Monica Kowalski, Ph.D., serves as a faculty member in the ACE Teaching Fellows and Mary Ann Remick Leadership programs. She writes about how we must focus on doing small things with love to better equip ourselves to face the larger challenges in our lives.
As a faculty member for ACE, it is important to me to stay connected to K-12 Catholic school classrooms. I like to stay up to date on current best practices by visiting schools to observe and conduct research. I also love volunteering in my own children’s classrooms to help facilitate group work, monitor centers, and assist with journal writing. But this year, the teacher did not have any classroom volunteer opportunities, so I decided to fulfill my school volunteer obligation in another way—by signing up to spend a few hours a month in lunch lady land!
With my hair pulled back and latex gloves covering my freshly washed hands, I began to fill trays with pepperoni calzones and scoops of green beans and mandarin oranges. I smiled at each child as most remembered to utter “thanks” before grabbing their chocolate milk and heading to their tables.
This isn’t so bad, I thought to myself. Then the children began to finish their meals and bring their trays back up to the kitchen window, and I was directed to my next duty area: drying lunch trays. I had no idea how tedious and thankless this job would be. It seems like such a simple task to dry a tray, but believe me—it was grueling work. Somewhere around the time I was drying the millionth red lunch tray with my aching fingers, with the loud whirring of the dish sanitation machine behind me, I began to pray.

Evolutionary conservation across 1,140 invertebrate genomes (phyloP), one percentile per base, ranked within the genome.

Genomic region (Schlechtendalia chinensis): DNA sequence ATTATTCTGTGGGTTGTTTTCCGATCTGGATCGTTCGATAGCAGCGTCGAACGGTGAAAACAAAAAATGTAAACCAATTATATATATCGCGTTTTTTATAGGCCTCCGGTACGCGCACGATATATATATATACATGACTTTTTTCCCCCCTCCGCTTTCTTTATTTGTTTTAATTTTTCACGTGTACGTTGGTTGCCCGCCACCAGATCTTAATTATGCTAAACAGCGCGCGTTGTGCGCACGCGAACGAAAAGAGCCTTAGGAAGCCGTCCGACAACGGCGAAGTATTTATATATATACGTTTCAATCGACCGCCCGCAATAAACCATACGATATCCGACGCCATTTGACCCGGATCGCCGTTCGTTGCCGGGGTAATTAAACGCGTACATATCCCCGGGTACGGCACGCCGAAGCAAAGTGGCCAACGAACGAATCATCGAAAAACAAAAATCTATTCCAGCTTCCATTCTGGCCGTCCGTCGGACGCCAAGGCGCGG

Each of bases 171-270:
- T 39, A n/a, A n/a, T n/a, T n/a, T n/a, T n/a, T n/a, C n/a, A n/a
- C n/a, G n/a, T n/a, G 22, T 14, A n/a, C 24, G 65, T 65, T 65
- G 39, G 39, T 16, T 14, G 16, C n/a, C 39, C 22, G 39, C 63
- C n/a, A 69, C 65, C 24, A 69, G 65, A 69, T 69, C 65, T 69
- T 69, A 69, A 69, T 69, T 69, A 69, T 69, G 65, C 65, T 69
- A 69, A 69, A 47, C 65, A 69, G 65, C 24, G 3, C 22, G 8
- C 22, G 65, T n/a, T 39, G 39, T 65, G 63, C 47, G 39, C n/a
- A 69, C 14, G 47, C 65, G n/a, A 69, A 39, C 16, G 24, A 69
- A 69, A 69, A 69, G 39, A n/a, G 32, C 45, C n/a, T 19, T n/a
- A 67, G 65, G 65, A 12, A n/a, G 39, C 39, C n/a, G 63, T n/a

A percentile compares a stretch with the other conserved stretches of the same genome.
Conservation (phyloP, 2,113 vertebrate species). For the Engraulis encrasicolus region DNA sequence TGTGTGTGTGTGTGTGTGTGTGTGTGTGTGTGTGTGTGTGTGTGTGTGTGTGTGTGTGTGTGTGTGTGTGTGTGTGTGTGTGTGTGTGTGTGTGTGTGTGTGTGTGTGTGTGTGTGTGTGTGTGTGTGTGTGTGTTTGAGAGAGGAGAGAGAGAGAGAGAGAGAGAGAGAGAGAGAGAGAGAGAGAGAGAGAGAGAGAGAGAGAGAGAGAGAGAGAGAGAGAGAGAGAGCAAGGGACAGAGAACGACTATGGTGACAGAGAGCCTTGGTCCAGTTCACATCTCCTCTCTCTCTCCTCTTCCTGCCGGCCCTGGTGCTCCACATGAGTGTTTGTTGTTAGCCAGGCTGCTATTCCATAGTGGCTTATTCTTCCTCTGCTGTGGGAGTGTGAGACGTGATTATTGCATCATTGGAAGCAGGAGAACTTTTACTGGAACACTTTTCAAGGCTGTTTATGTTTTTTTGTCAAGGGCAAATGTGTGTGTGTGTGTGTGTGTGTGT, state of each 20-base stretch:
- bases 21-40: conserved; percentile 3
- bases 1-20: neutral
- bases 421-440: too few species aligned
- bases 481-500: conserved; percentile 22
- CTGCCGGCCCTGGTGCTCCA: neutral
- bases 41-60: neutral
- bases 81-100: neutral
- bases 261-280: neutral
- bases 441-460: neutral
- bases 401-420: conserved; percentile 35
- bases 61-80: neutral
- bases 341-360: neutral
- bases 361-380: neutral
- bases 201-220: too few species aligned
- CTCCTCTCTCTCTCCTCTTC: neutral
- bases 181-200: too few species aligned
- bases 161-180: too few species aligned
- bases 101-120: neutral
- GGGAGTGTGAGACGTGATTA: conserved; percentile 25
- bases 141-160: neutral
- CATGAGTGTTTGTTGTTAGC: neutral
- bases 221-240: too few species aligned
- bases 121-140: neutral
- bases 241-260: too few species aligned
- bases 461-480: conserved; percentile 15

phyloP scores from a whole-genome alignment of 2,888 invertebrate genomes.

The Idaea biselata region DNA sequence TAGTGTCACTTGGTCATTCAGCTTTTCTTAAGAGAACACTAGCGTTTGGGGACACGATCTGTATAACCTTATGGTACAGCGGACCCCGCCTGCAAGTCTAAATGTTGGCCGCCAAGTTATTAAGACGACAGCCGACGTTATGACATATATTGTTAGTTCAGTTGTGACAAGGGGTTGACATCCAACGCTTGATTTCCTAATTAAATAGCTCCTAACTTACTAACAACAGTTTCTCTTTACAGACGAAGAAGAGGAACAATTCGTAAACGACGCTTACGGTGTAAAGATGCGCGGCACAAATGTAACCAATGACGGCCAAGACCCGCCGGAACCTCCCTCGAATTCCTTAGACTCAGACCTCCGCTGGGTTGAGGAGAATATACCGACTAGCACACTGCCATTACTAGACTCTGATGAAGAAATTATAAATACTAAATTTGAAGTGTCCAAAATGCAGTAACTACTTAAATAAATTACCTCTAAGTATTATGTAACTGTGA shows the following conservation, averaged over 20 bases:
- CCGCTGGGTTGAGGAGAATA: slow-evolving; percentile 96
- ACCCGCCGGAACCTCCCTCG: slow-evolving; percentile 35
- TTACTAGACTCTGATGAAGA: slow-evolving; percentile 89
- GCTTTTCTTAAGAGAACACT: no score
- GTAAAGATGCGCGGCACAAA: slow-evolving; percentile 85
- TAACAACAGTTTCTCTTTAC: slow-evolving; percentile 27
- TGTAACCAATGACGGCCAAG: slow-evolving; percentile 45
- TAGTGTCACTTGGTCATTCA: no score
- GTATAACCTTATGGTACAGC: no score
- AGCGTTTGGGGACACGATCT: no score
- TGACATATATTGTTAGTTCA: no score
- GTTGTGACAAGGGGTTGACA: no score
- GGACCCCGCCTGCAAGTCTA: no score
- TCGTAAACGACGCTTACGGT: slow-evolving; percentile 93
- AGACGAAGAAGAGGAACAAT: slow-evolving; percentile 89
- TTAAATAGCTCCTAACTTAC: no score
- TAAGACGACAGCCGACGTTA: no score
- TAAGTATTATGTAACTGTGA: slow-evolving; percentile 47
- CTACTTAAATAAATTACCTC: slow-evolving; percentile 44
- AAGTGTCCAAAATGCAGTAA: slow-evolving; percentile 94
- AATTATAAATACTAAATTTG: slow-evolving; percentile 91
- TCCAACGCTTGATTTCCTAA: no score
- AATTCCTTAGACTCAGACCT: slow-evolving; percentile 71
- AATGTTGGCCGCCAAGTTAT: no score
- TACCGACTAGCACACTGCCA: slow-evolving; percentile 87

I prayed in gratitude for the adults, both cafeteria employees and daily volunteers, who made it possible for my children and their friends to purchase healthy meals in their school each day and ensured that no child in the building went hungry. I prayed in acknowledgment of the new perspective I gained about how much effort is involved in the daily lunch process at the school and vowed to never take it for granted. And I thought of one of my favorite saints, St. Therese, the Little Flower, whose example teaches me to always do small things with great love.
I dried those last trays with all of the love in my heart.
Our days are busy and filled with many important tasks, but sometimes it is the smallest deeds that most require our endless zeal. As teachers and school leaders, there are many opportunities to exude zeal in the ways you deal with the big and exciting responsibilities of our work. But there are just as many times when your inbox never gets to zero, the voicemail light is blinking on your phone, there is a line of people standing outside your office door, and a mountain of paperwork threatens to suck the zeal out of you.
If you get a chance, I recommend you roll up your sleeves, put on a hairnet, and spend some time in the school cafeteria. Pray a little . . . serve a little . . . and remember why you are there in the first place. Find your zeal in the little things, and do them with great love.